So consider using ASM. Even if you don't run RAC, benefits #1 and #2 make it worth your while. Our DBA team has been using it religiously on both RAC and non-RAC systems for years without any problems.

Of course, we're talking about Oracle here, so leave it to them to take the wonderful thing that is ASM and screw it up. Next time I'll tell you how they did just that in version 11g.

Wednesday, April 6, 2011

Surrender (a little) to the Dark Side

When I was a freshman in college, I, like many, was bouncing back and forth on what my major should be. I was leaning heavily toward electrical engineering, but my long standing love of computers had me seriously considering Comp Sci as well. I decided to take a couple of introductory Comp Sci classes to see if I liked them. So I tried taking the Introduction to Programming course and lab during my first semester. While I imagine that today they use some cool and zippy language, back then they used Fortran, a programming language that only a mother language could love. The class was fine, but throughout the course, I began to have visions of myself growing old sitting in front of a room-sized mainframe typing in endless subroutines using indecipherable languages. As the old joke goes, "a computer without COBOL and Fortran is like a piece of chocolate cake without ketchup and mustard." That's a bit of an exaggeration, but let's face it, back then, being a computer professional was a lot different than it is today. So I chose a different path, but wound up in computers anyway. Fancy that.

Even though I chose to turn away from the "Dark Side" of development and became a DBA (i.e. Jedi Master), I've always regretted it a little bit. Why? Because programming is fun. But let's make a distinction here between programming and software development. Programming is cool, creative and useful. Software development is an everlasting grind of hateful user requirements, rigid coding standards and endless revisions because your functional wants that company logo to be moved three pixels to the left of where it is on the company website.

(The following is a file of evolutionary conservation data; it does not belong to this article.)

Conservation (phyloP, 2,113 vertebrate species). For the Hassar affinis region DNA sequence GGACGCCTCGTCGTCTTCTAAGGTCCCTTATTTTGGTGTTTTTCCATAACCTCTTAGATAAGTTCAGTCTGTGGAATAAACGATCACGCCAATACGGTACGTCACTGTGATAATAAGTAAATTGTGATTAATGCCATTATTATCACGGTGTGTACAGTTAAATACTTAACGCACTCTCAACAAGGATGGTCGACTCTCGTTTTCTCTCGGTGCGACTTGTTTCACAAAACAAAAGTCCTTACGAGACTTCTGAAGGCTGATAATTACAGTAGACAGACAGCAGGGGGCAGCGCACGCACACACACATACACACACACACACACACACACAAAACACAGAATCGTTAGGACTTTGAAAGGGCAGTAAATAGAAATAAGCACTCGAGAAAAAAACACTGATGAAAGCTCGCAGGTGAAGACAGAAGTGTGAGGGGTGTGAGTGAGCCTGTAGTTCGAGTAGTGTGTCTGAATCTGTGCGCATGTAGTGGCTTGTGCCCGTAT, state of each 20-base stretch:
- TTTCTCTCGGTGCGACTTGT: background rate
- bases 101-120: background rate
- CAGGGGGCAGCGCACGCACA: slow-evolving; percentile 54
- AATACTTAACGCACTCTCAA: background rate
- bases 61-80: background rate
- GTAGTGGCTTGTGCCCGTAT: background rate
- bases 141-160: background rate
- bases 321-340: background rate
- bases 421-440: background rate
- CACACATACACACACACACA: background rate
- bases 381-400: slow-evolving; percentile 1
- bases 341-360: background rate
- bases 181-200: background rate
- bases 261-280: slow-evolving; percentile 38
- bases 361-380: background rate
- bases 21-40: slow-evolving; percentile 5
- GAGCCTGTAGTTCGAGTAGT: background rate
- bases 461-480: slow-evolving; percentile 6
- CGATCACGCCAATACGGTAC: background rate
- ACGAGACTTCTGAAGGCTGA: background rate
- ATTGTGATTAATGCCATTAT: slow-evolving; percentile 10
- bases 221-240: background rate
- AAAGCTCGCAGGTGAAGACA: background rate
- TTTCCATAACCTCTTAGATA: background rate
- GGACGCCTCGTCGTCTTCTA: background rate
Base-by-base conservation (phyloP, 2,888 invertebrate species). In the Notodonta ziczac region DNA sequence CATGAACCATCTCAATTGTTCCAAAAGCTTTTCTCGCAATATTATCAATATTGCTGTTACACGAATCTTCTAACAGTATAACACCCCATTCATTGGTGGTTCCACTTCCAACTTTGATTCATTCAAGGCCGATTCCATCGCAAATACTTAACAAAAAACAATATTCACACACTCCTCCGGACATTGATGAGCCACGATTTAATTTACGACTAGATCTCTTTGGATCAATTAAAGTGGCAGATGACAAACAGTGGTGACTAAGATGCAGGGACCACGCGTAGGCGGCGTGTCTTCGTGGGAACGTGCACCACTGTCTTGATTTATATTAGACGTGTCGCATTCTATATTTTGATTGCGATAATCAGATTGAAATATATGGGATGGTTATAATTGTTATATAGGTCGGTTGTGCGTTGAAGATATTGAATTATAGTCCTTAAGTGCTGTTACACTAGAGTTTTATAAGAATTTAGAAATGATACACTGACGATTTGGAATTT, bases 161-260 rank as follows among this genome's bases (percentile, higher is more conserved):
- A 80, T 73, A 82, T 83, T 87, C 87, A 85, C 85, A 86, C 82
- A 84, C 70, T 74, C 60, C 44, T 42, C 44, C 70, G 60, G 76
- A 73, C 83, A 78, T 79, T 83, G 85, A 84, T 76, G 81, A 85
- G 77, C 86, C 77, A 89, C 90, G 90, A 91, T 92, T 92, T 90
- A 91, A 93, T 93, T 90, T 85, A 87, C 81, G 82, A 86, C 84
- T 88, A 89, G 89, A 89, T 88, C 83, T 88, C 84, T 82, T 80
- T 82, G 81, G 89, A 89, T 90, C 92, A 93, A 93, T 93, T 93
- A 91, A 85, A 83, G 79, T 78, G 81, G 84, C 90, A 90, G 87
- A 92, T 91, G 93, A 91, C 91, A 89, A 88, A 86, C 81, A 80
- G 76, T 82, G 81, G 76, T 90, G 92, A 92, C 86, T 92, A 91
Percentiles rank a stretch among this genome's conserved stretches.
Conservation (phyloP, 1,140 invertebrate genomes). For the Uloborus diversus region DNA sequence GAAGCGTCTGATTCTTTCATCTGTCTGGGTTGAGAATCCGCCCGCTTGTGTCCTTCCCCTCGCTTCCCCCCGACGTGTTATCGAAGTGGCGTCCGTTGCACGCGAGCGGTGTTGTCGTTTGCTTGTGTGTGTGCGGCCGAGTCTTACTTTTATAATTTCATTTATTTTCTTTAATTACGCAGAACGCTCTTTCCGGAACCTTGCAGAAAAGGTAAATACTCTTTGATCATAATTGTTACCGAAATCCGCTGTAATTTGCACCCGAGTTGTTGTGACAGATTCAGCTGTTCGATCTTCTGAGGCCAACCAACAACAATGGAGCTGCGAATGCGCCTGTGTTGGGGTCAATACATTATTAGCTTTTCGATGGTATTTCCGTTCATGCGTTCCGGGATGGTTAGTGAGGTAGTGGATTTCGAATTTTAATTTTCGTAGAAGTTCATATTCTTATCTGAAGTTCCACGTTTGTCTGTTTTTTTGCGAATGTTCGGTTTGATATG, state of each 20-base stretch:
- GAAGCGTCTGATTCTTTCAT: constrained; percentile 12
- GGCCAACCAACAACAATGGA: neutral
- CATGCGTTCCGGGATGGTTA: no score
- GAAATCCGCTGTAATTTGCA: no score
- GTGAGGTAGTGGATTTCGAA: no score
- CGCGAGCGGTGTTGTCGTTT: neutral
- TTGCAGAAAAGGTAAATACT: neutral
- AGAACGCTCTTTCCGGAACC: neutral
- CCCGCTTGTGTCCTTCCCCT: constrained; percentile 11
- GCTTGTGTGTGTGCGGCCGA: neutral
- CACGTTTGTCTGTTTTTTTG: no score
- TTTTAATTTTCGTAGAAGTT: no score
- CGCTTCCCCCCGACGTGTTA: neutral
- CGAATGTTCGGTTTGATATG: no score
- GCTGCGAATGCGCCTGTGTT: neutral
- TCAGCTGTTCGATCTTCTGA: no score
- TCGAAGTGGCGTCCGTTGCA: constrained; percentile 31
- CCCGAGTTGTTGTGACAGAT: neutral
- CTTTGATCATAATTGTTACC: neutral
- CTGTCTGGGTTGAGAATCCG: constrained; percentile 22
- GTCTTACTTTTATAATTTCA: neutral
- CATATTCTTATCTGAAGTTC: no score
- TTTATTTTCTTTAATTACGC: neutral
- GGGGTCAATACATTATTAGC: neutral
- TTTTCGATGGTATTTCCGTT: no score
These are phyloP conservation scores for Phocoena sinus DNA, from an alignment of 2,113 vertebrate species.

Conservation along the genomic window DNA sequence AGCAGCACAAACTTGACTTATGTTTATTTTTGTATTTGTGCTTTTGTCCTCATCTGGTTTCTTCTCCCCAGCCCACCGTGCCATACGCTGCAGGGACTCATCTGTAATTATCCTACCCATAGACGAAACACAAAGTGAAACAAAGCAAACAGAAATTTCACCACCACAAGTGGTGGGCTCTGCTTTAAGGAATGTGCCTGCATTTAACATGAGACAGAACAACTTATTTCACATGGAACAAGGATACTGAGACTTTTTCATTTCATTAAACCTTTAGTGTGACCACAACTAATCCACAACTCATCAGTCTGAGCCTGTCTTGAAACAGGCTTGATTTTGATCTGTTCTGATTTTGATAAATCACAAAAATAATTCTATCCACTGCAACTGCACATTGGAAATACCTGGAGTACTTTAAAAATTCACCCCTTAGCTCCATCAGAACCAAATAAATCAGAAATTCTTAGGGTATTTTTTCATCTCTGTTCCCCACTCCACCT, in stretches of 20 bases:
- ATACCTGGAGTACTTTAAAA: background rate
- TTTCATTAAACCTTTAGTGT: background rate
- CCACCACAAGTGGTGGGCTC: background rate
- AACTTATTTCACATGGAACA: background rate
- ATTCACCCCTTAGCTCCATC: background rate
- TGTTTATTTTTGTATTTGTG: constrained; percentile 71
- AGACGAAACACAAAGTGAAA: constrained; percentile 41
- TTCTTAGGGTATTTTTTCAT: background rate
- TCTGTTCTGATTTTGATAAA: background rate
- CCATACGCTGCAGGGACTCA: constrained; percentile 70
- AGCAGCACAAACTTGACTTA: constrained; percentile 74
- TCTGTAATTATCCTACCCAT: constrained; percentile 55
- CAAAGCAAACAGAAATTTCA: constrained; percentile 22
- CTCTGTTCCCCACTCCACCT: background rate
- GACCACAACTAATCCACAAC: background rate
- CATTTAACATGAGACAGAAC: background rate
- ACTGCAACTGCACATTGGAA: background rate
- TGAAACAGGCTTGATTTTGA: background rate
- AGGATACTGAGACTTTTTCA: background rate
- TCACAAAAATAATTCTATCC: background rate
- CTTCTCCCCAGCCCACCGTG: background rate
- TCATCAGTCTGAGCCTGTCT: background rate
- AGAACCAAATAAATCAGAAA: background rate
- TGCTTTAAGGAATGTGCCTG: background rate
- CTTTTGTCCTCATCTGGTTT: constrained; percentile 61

True story here. During my incredibly short stint as a sort-of web developer, I was assigned to revise the page on a company's website that had the pictures and biographies of the CEO and all his lackeys. The page was fine, but then I got a request that came from the CEO - his picture on the page needed to be bigger than everyone else's. Why? Well, he's the CEO, that's why – he's better than everyone else. So I did it and moved the page elements around to allow for the bigger picture. Soon after, I started getting requests to put in bigger pictures of the lackeys, as well. Why? Well, they're important too! So I did that. Then the CEO was pissed so he ordered an even BIGGER picture and a longer, more flowery bio. Then the lackeys... well you get the idea. It was the Cold War all over again. So I'm making a distinction here between writing actual programs that do something as opposed to a dog and pony show for a bunch of suits.